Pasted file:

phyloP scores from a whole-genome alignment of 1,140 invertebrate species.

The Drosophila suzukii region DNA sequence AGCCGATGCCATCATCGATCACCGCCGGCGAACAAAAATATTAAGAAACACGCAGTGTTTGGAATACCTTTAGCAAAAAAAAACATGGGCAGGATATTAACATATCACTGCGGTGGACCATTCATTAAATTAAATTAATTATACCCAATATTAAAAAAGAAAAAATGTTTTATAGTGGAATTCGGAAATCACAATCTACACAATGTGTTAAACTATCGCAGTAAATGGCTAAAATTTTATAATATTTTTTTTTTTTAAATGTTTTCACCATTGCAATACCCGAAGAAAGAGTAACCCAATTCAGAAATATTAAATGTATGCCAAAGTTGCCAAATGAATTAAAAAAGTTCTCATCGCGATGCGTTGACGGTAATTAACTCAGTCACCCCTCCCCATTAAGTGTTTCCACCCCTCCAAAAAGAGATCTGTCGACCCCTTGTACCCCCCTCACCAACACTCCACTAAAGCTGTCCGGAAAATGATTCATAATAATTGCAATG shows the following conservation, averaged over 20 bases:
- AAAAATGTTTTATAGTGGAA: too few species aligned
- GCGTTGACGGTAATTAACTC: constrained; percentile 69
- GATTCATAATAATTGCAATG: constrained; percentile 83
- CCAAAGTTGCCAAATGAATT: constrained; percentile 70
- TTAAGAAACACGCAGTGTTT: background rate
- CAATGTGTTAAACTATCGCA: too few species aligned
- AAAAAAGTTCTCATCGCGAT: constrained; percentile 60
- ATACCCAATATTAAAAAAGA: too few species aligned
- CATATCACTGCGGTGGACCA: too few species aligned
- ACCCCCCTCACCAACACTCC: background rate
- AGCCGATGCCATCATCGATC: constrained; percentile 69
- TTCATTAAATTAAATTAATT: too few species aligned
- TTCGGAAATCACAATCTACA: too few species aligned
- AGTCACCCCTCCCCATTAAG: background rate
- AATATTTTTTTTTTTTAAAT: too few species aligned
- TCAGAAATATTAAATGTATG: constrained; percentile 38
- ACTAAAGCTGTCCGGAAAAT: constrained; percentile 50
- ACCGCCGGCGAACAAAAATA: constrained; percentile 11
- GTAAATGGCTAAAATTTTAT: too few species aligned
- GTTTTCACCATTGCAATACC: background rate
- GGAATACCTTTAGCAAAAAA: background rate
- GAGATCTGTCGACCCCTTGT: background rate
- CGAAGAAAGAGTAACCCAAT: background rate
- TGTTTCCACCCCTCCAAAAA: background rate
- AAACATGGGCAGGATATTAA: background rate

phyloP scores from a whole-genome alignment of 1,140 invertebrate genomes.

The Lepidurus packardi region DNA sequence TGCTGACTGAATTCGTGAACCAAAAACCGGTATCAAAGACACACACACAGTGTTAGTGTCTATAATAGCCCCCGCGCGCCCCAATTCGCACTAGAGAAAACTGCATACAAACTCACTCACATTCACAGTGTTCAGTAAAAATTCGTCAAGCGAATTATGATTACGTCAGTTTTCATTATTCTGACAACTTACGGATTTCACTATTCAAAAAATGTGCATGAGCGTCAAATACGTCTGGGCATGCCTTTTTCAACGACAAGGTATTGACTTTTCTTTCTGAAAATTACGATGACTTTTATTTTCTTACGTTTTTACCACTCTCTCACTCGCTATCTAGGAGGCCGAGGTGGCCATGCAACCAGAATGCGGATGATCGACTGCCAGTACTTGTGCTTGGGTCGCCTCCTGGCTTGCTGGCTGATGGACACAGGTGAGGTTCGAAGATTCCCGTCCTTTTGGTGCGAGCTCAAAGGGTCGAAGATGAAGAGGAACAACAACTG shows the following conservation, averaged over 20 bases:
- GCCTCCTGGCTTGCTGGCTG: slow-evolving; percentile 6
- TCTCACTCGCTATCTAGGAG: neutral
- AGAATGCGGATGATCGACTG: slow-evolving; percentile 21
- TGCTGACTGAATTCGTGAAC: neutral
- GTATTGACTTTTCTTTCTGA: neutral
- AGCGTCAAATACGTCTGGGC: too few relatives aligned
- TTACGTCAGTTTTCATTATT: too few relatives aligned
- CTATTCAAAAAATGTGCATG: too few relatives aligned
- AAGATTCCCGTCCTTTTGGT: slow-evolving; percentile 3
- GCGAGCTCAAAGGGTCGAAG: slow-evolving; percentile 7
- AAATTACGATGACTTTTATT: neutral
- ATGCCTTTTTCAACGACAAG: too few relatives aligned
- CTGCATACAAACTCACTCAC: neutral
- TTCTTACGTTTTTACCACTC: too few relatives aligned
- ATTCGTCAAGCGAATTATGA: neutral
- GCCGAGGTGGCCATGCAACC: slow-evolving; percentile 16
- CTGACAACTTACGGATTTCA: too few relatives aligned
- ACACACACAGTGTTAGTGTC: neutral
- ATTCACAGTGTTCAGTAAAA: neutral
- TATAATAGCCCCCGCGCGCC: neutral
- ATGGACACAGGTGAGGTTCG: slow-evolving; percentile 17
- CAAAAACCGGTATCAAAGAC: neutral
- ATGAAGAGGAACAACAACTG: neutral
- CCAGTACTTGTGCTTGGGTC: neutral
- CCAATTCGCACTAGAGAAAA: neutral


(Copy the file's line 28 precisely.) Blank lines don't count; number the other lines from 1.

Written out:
phyloP scores from a whole-genome alignment of 1,140 invertebrate genomes.